> to use for this purpose?

Forget it.  The whole idea of rusting out from the inside is a
hypothetical consideration brought on by frame failures that occurred
from someone leaving rag or paper stuffing in a seat tube (the tube
that ingests all the water) that subsequently became a rust wick.

If you make sure the clamp slit at the seat post is sealed (thick
grease is good enough) there won't be enough moisture in the frame to
cause significant rust.  Back in the days when everyone rode steel,
internal rust was not a problem over 20 years of commuting in all
weather or more.  Frame saver is a boutique elixir sold by fear
mongering.  I've ridden unprotected steel frames since the 1950's and
never had a rust problem.  But what if...???

Jobst Brandt
jobst.brandt@stanfordalumni.org
Palo Alto CA


From: jobst.brandt@stanfordalumni.org
Subject: Re: treating the inside of a steel frame?
Newsgroups: rec.bicycles.tech
Message-ID: <FQRda.1869$eb1.126565@typhoon.sonic.net>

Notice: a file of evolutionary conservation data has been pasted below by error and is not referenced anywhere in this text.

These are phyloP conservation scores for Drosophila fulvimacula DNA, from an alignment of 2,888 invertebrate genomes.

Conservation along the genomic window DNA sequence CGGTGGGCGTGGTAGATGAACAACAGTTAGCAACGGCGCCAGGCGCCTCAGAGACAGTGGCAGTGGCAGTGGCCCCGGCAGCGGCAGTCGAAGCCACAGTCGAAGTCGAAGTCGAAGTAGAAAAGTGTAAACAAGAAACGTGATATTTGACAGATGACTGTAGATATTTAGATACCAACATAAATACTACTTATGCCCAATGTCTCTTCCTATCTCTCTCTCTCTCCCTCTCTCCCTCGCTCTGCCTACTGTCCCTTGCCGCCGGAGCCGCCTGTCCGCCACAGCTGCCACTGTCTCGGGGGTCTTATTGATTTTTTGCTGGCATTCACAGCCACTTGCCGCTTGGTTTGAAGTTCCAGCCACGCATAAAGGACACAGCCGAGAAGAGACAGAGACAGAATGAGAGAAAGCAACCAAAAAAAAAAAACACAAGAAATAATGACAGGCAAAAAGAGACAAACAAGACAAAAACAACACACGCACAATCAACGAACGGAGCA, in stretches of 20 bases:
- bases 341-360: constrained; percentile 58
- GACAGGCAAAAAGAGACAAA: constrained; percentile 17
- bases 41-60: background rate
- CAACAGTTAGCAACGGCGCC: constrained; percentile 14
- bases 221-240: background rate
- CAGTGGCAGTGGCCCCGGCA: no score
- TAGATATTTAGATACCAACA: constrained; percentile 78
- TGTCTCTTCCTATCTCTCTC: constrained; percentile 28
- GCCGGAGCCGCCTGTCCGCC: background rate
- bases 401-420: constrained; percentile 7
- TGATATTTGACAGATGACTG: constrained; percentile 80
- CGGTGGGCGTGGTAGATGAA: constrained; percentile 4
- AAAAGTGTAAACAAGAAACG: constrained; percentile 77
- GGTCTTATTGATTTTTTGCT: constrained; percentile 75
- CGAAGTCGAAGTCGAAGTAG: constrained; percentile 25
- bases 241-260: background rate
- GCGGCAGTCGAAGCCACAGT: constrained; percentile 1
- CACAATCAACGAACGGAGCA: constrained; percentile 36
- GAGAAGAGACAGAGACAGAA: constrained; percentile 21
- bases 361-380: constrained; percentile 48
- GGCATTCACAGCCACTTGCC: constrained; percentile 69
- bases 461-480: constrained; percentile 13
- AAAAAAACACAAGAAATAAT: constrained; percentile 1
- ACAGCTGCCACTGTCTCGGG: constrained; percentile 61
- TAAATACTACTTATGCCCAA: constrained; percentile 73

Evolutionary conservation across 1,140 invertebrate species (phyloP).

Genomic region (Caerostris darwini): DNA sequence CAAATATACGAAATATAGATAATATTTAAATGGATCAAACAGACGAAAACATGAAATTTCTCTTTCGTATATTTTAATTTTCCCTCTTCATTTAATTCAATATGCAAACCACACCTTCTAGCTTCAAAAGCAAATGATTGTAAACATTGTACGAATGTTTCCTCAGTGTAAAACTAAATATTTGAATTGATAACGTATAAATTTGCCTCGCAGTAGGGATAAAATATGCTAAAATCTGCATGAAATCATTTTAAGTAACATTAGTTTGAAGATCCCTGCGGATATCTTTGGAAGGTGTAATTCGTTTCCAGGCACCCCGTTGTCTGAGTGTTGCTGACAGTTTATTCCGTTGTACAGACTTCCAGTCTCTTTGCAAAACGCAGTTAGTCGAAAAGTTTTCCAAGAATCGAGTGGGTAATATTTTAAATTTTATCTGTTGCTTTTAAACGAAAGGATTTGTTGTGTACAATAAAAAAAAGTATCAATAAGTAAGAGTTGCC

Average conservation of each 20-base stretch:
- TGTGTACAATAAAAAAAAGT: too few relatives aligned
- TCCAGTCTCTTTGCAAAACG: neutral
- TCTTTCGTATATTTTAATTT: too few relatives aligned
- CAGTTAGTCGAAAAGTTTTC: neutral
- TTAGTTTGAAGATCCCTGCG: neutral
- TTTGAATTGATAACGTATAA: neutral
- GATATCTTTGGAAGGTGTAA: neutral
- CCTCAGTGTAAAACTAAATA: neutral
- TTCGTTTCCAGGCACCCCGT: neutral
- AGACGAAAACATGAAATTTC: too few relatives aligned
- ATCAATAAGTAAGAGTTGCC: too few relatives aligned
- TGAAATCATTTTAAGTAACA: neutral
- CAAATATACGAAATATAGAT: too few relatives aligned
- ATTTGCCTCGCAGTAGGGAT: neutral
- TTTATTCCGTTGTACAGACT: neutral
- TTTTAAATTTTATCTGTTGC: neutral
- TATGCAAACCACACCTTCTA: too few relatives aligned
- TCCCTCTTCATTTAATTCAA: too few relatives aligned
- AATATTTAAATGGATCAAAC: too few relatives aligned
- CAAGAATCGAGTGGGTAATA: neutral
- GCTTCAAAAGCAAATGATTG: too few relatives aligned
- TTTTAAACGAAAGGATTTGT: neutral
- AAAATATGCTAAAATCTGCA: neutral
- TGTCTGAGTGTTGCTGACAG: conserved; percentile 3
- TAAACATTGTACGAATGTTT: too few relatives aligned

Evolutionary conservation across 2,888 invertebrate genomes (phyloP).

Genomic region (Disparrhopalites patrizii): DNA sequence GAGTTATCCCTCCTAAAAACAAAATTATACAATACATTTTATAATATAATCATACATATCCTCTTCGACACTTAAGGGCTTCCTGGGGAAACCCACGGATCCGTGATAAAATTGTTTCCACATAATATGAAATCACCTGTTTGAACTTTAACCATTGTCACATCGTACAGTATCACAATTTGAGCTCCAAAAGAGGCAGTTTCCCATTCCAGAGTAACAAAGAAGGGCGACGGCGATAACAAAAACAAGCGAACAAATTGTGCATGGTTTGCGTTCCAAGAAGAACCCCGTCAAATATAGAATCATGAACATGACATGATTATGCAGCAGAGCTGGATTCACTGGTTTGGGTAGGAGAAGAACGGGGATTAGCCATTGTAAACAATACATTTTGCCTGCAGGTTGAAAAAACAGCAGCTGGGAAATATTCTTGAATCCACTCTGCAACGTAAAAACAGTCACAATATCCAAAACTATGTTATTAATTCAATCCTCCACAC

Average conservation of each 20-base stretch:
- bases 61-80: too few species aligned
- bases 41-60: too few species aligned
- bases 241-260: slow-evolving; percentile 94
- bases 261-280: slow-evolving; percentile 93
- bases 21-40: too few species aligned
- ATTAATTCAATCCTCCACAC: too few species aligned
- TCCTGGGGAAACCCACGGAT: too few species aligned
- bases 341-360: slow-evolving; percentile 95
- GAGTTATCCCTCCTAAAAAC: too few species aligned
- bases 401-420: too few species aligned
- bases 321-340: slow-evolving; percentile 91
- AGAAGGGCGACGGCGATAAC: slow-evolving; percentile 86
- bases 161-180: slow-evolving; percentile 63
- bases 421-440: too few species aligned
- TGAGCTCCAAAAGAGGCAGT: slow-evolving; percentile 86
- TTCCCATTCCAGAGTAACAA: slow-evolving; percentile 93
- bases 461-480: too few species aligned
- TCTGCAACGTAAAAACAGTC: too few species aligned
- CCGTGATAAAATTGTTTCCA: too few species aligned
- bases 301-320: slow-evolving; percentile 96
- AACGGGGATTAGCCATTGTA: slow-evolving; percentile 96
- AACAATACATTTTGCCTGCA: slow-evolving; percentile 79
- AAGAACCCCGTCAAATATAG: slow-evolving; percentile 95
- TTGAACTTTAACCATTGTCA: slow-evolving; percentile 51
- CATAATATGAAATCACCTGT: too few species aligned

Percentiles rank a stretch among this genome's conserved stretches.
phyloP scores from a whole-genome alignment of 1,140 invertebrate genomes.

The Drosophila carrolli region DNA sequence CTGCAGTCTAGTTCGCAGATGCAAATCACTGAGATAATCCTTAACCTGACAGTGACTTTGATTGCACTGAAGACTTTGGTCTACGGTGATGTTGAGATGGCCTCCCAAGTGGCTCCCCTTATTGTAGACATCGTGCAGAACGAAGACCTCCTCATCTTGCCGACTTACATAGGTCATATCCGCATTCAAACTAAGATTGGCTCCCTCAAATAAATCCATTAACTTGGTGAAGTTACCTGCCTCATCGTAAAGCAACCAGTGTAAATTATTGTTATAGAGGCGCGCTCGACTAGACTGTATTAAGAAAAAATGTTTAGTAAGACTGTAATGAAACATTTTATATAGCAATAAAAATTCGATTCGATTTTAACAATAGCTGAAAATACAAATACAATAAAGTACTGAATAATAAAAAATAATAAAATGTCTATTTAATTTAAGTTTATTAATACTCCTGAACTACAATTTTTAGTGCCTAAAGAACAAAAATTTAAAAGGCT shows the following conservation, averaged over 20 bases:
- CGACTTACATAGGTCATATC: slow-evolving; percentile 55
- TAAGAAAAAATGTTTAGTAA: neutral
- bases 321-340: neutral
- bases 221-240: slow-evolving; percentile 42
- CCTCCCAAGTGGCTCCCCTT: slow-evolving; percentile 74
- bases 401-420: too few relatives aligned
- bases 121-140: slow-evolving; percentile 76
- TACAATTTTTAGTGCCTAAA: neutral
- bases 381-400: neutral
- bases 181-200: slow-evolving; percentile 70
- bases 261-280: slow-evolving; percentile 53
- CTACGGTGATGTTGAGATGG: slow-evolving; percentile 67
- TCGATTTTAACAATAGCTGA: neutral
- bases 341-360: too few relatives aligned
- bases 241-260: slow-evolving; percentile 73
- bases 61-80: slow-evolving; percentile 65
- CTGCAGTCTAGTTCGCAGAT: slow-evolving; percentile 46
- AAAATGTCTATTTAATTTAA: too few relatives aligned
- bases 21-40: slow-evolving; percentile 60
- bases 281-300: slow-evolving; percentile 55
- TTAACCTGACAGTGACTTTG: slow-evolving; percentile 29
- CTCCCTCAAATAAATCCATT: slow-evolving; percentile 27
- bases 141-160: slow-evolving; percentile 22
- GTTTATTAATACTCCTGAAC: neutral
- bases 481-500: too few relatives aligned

Date: Wed, 19 Mar 2003 03:53:09 GMT

George Daniels writes:

> The stays and top tube need careful eyeballing, widening drain holes
> so the air can escape upwards as the thinned paint or linseed flows
> downwards or drilling drain holes if none exist and faith as who can
> see in a chainstay unless your a surgeon under malpractice.

Bad suggestion.  First, these are not drain holes but vent holes for
brazing.  Without a vent, in an otherwise closed tube, brass will not
flow into the lug and a fillet braze will have bubble holes.  After
brazing, a good frame builder will braze the vents shut.  You can do